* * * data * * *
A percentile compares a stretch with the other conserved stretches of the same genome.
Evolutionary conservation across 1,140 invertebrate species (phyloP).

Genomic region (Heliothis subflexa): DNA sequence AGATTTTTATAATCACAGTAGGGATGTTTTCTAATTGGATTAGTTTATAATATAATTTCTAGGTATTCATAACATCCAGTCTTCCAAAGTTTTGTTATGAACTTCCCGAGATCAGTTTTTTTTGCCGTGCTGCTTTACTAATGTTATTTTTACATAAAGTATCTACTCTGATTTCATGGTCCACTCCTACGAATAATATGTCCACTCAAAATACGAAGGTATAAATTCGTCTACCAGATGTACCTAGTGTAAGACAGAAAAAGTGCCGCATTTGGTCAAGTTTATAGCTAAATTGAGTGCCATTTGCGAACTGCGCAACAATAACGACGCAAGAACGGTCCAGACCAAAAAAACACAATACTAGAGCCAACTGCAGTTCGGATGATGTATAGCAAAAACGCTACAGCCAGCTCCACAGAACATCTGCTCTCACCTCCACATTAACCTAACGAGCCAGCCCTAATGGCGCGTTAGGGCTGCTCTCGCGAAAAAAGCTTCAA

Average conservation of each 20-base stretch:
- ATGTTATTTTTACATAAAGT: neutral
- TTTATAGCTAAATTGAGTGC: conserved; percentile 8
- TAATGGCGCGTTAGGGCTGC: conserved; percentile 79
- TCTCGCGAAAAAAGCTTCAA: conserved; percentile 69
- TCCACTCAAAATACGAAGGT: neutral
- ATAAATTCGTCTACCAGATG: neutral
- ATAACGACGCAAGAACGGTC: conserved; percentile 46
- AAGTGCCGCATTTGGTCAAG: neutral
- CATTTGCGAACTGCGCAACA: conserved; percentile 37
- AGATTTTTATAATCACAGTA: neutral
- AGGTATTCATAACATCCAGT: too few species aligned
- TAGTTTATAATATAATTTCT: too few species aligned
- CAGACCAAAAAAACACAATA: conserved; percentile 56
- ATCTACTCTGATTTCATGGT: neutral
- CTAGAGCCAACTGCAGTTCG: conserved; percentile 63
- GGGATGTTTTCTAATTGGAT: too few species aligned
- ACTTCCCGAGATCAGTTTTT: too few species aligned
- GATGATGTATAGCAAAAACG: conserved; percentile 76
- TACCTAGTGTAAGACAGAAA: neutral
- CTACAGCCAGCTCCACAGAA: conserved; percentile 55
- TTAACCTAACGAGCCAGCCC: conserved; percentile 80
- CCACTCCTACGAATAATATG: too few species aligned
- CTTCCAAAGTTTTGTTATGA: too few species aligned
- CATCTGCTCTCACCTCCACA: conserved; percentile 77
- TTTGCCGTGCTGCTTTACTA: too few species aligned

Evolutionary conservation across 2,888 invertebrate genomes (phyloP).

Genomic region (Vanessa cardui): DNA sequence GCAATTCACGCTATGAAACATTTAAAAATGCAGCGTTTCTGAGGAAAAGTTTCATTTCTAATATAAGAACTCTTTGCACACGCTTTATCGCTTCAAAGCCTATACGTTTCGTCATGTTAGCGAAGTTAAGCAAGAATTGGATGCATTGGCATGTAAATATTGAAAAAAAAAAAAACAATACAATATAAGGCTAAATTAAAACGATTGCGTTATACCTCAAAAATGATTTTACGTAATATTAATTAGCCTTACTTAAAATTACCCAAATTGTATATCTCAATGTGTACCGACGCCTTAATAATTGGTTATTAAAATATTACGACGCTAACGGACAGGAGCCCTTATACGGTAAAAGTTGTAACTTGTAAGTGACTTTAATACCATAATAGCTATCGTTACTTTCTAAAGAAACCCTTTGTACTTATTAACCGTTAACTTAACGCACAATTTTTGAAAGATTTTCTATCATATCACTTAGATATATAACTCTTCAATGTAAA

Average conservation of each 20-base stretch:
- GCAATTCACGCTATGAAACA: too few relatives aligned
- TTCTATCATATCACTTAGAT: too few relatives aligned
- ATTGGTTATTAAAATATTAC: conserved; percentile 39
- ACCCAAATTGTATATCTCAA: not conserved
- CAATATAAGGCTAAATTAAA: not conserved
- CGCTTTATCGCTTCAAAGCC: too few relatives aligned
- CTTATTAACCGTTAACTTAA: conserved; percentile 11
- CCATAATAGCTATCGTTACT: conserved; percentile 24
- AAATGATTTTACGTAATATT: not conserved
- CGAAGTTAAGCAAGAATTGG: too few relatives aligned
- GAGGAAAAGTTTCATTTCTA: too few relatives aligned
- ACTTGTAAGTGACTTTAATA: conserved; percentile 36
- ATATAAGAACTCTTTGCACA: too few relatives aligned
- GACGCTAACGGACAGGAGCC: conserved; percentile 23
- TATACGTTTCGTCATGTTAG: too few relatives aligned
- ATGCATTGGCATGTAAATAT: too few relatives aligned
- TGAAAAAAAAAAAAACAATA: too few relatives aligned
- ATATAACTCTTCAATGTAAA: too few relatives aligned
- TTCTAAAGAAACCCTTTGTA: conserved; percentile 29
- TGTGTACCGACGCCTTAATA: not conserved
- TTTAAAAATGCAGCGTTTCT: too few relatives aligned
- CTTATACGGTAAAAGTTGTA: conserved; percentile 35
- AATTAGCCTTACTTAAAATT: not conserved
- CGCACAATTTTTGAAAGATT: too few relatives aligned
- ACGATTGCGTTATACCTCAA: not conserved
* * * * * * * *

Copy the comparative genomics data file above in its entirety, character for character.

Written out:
A percentile compares a stretch with the other conserved stretches of the same genome.
Evolutionary conservation across 1,140 invertebrate species (phyloP).

Genomic region (Heliothis subflexa): DNA sequence AGATTTTTATAATCACAGTAGGGATGTTTTCTAATTGGATTAGTTTATAATATAATTTCTAGGTATTCATAACATCCAGTCTTCCAAAGTTTTGTTATGAACTTCCCGAGATCAGTTTTTTTTGCCGTGCTGCTTTACTAATGTTATTTTTACATAAAGTATCTACTCTGATTTCATGGTCCACTCCTACGAATAATATGTCCACTCAAAATACGAAGGTATAAATTCGTCTACCAGATGTACCTAGTGTAAGACAGAAAAAGTGCCGCATTTGGTCAAGTTTATAGCTAAATTGAGTGCCATTTGCGAACTGCGCAACAATAACGACGCAAGAACGGTCCAGACCAAAAAAACACAATACTAGAGCCAACTGCAGTTCGGATGATGTATAGCAAAAACGCTACAGCCAGCTCCACAGAACATCTGCTCTCACCTCCACATTAACCTAACGAGCCAGCCCTAATGGCGCGTTAGGGCTGCTCTCGCGAAAAAAGCTTCAA

Average conservation of each 20-base stretch:
- ATGTTATTTTTACATAAAGT: neutral
- TTTATAGCTAAATTGAGTGC: conserved; percentile 8
- TAATGGCGCGTTAGGGCTGC: conserved; percentile 79
- TCTCGCGAAAAAAGCTTCAA: conserved; percentile 69
- TCCACTCAAAATACGAAGGT: neutral
- ATAAATTCGTCTACCAGATG: neutral
- ATAACGACGCAAGAACGGTC: conserved; percentile 46
- AAGTGCCGCATTTGGTCAAG: neutral
- CATTTGCGAACTGCGCAACA: conserved; percentile 37
- AGATTTTTATAATCACAGTA: neutral
- AGGTATTCATAACATCCAGT: too few species aligned
- TAGTTTATAATATAATTTCT: too few species aligned
- CAGACCAAAAAAACACAATA: conserved; percentile 56
- ATCTACTCTGATTTCATGGT: neutral
- CTAGAGCCAACTGCAGTTCG: conserved; percentile 63
- GGGATGTTTTCTAATTGGAT: too few species aligned
- ACTTCCCGAGATCAGTTTTT: too few species aligned
- GATGATGTATAGCAAAAACG: conserved; percentile 76
- TACCTAGTGTAAGACAGAAA: neutral
- CTACAGCCAGCTCCACAGAA: conserved; percentile 55
- TTAACCTAACGAGCCAGCCC: conserved; percentile 80
- CCACTCCTACGAATAATATG: too few species aligned
- CTTCCAAAGTTTTGTTATGA: too few species aligned
- CATCTGCTCTCACCTCCACA: conserved; percentile 77
- TTTGCCGTGCTGCTTTACTA: too few species aligned

Evolutionary conservation across 2,888 invertebrate genomes (phyloP).

Genomic region (Vanessa cardui): DNA sequence GCAATTCACGCTATGAAACATTTAAAAATGCAGCGTTTCTGAGGAAAAGTTTCATTTCTAATATAAGAACTCTTTGCACACGCTTTATCGCTTCAAAGCCTATACGTTTCGTCATGTTAGCGAAGTTAAGCAAGAATTGGATGCATTGGCATGTAAATATTGAAAAAAAAAAAAACAATACAATATAAGGCTAAATTAAAACGATTGCGTTATACCTCAAAAATGATTTTACGTAATATTAATTAGCCTTACTTAAAATTACCCAAATTGTATATCTCAATGTGTACCGACGCCTTAATAATTGGTTATTAAAATATTACGACGCTAACGGACAGGAGCCCTTATACGGTAAAAGTTGTAACTTGTAAGTGACTTTAATACCATAATAGCTATCGTTACTTTCTAAAGAAACCCTTTGTACTTATTAACCGTTAACTTAACGCACAATTTTTGAAAGATTTTCTATCATATCACTTAGATATATAACTCTTCAATGTAAA

Average conservation of each 20-base stretch:
- GCAATTCACGCTATGAAACA: too few relatives aligned
- TTCTATCATATCACTTAGAT: too few relatives aligned
- ATTGGTTATTAAAATATTAC: conserved; percentile 39
- ACCCAAATTGTATATCTCAA: not conserved
- CAATATAAGGCTAAATTAAA: not conserved
- CGCTTTATCGCTTCAAAGCC: too few relatives aligned
- CTTATTAACCGTTAACTTAA: conserved; percentile 11
- CCATAATAGCTATCGTTACT: conserved; percentile 24
- AAATGATTTTACGTAATATT: not conserved
- CGAAGTTAAGCAAGAATTGG: too few relatives aligned
- GAGGAAAAGTTTCATTTCTA: too few relatives aligned
- ACTTGTAAGTGACTTTAATA: conserved; percentile 36
- ATATAAGAACTCTTTGCACA: too few relatives aligned
- GACGCTAACGGACAGGAGCC: conserved; percentile 23
- TATACGTTTCGTCATGTTAG: too few relatives aligned
- ATGCATTGGCATGTAAATAT: too few relatives aligned
- TGAAAAAAAAAAAAACAATA: too few relatives aligned
- ATATAACTCTTCAATGTAAA: too few relatives aligned
- TTCTAAAGAAACCCTTTGTA: conserved; percentile 29
- TGTGTACCGACGCCTTAATA: not conserved
- TTTAAAAATGCAGCGTTTCT: too few relatives aligned
- CTTATACGGTAAAAGTTGTA: conserved; percentile 35
- AATTAGCCTTACTTAAAATT: not conserved
- CGCACAATTTTTGAAAGATT: too few relatives aligned
- ACGATTGCGTTATACCTCAA: not conserved